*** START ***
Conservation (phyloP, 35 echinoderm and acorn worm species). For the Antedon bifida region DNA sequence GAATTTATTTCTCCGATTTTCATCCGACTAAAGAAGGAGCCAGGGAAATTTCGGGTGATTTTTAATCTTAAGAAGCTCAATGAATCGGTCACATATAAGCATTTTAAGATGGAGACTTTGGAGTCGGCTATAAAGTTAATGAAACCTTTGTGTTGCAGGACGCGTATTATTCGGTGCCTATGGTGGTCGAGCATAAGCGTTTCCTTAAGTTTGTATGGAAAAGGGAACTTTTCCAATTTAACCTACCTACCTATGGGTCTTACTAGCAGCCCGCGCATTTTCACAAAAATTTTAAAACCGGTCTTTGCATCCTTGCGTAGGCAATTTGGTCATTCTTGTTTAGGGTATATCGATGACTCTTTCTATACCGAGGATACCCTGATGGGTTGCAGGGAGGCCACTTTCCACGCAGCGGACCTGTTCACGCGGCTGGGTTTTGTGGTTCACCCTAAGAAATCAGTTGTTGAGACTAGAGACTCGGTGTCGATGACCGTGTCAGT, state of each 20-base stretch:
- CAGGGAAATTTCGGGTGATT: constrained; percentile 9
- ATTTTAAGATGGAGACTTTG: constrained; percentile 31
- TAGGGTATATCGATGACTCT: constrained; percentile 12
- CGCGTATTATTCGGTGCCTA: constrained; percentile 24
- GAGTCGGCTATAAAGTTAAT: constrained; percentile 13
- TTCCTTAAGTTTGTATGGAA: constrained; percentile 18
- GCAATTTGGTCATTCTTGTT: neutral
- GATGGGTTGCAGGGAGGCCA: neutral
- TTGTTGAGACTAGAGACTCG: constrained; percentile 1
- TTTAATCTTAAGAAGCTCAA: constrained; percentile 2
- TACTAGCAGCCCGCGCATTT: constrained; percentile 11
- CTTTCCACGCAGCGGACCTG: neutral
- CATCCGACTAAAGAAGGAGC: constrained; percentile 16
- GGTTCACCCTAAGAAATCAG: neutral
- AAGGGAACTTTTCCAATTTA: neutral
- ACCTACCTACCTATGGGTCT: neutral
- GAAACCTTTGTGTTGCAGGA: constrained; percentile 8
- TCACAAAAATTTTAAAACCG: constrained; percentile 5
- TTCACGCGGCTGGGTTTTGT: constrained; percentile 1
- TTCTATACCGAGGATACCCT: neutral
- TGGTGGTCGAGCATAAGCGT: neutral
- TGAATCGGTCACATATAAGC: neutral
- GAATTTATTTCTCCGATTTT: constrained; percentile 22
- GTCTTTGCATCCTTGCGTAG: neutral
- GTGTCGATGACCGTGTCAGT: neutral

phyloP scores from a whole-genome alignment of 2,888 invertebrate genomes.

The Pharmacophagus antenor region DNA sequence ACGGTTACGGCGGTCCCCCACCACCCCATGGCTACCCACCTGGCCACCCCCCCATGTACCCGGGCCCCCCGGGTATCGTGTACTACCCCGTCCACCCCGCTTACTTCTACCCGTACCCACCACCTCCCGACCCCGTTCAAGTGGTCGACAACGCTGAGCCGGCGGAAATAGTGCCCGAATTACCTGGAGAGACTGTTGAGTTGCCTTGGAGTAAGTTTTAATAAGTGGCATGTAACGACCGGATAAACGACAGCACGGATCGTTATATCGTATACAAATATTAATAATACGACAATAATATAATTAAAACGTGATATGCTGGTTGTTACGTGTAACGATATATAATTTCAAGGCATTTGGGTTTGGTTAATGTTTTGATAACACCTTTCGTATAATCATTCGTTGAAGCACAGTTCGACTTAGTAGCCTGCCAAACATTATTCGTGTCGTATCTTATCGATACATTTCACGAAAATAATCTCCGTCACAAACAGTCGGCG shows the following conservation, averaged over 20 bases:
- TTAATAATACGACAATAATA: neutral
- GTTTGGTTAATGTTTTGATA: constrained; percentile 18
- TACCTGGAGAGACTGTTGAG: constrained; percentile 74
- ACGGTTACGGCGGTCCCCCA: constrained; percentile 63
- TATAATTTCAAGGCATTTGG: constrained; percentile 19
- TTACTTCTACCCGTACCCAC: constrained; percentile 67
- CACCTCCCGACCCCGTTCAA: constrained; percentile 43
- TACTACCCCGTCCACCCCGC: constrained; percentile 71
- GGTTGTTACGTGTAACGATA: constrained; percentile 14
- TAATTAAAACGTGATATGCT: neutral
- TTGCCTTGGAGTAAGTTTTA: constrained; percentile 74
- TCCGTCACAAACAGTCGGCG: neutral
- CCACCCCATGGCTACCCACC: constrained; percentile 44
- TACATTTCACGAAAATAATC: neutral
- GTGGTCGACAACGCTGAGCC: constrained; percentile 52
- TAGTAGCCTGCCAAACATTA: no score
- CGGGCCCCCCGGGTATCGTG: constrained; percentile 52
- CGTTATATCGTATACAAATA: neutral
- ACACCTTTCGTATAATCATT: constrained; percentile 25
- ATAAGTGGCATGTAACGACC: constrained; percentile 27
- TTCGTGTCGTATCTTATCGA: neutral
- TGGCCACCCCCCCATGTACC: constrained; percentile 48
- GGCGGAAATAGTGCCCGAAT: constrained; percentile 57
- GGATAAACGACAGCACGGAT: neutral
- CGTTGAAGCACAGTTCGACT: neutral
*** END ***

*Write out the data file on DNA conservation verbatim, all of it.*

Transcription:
Conservation (phyloP, 35 echinoderm and acorn worm species). For the Antedon bifida region DNA sequence GAATTTATTTCTCCGATTTTCATCCGACTAAAGAAGGAGCCAGGGAAATTTCGGGTGATTTTTAATCTTAAGAAGCTCAATGAATCGGTCACATATAAGCATTTTAAGATGGAGACTTTGGAGTCGGCTATAAAGTTAATGAAACCTTTGTGTTGCAGGACGCGTATTATTCGGTGCCTATGGTGGTCGAGCATAAGCGTTTCCTTAAGTTTGTATGGAAAAGGGAACTTTTCCAATTTAACCTACCTACCTATGGGTCTTACTAGCAGCCCGCGCATTTTCACAAAAATTTTAAAACCGGTCTTTGCATCCTTGCGTAGGCAATTTGGTCATTCTTGTTTAGGGTATATCGATGACTCTTTCTATACCGAGGATACCCTGATGGGTTGCAGGGAGGCCACTTTCCACGCAGCGGACCTGTTCACGCGGCTGGGTTTTGTGGTTCACCCTAAGAAATCAGTTGTTGAGACTAGAGACTCGGTGTCGATGACCGTGTCAGT, state of each 20-base stretch:
- CAGGGAAATTTCGGGTGATT: constrained; percentile 9
- ATTTTAAGATGGAGACTTTG: constrained; percentile 31
- TAGGGTATATCGATGACTCT: constrained; percentile 12
- CGCGTATTATTCGGTGCCTA: constrained; percentile 24
- GAGTCGGCTATAAAGTTAAT: constrained; percentile 13
- TTCCTTAAGTTTGTATGGAA: constrained; percentile 18
- GCAATTTGGTCATTCTTGTT: neutral
- GATGGGTTGCAGGGAGGCCA: neutral
- TTGTTGAGACTAGAGACTCG: constrained; percentile 1
- TTTAATCTTAAGAAGCTCAA: constrained; percentile 2
- TACTAGCAGCCCGCGCATTT: constrained; percentile 11
- CTTTCCACGCAGCGGACCTG: neutral
- CATCCGACTAAAGAAGGAGC: constrained; percentile 16
- GGTTCACCCTAAGAAATCAG: neutral
- AAGGGAACTTTTCCAATTTA: neutral
- ACCTACCTACCTATGGGTCT: neutral
- GAAACCTTTGTGTTGCAGGA: constrained; percentile 8
- TCACAAAAATTTTAAAACCG: constrained; percentile 5
- TTCACGCGGCTGGGTTTTGT: constrained; percentile 1
- TTCTATACCGAGGATACCCT: neutral
- TGGTGGTCGAGCATAAGCGT: neutral
- TGAATCGGTCACATATAAGC: neutral
- GAATTTATTTCTCCGATTTT: constrained; percentile 22
- GTCTTTGCATCCTTGCGTAG: neutral
- GTGTCGATGACCGTGTCAGT: neutral

phyloP scores from a whole-genome alignment of 2,888 invertebrate genomes.

The Pharmacophagus antenor region DNA sequence ACGGTTACGGCGGTCCCCCACCACCCCATGGCTACCCACCTGGCCACCCCCCCATGTACCCGGGCCCCCCGGGTATCGTGTACTACCCCGTCCACCCCGCTTACTTCTACCCGTACCCACCACCTCCCGACCCCGTTCAAGTGGTCGACAACGCTGAGCCGGCGGAAATAGTGCCCGAATTACCTGGAGAGACTGTTGAGTTGCCTTGGAGTAAGTTTTAATAAGTGGCATGTAACGACCGGATAAACGACAGCACGGATCGTTATATCGTATACAAATATTAATAATACGACAATAATATAATTAAAACGTGATATGCTGGTTGTTACGTGTAACGATATATAATTTCAAGGCATTTGGGTTTGGTTAATGTTTTGATAACACCTTTCGTATAATCATTCGTTGAAGCACAGTTCGACTTAGTAGCCTGCCAAACATTATTCGTGTCGTATCTTATCGATACATTTCACGAAAATAATCTCCGTCACAAACAGTCGGCG shows the following conservation, averaged over 20 bases:
- TTAATAATACGACAATAATA: neutral
- GTTTGGTTAATGTTTTGATA: constrained; percentile 18
- TACCTGGAGAGACTGTTGAG: constrained; percentile 74
- ACGGTTACGGCGGTCCCCCA: constrained; percentile 63
- TATAATTTCAAGGCATTTGG: constrained; percentile 19
- TTACTTCTACCCGTACCCAC: constrained; percentile 67
- CACCTCCCGACCCCGTTCAA: constrained; percentile 43
- TACTACCCCGTCCACCCCGC: constrained; percentile 71
- GGTTGTTACGTGTAACGATA: constrained; percentile 14
- TAATTAAAACGTGATATGCT: neutral
- TTGCCTTGGAGTAAGTTTTA: constrained; percentile 74
- TCCGTCACAAACAGTCGGCG: neutral
- CCACCCCATGGCTACCCACC: constrained; percentile 44
- TACATTTCACGAAAATAATC: neutral
- GTGGTCGACAACGCTGAGCC: constrained; percentile 52
- TAGTAGCCTGCCAAACATTA: no score
- CGGGCCCCCCGGGTATCGTG: constrained; percentile 52
- CGTTATATCGTATACAAATA: neutral
- ACACCTTTCGTATAATCATT: constrained; percentile 25
- ATAAGTGGCATGTAACGACC: constrained; percentile 27
- TTCGTGTCGTATCTTATCGA: neutral
- TGGCCACCCCCCCATGTACC: constrained; percentile 48
- GGCGGAAATAGTGCCCGAAT: constrained; percentile 57
- GGATAAACGACAGCACGGAT: neutral
- CGTTGAAGCACAGTTCGACT: neutral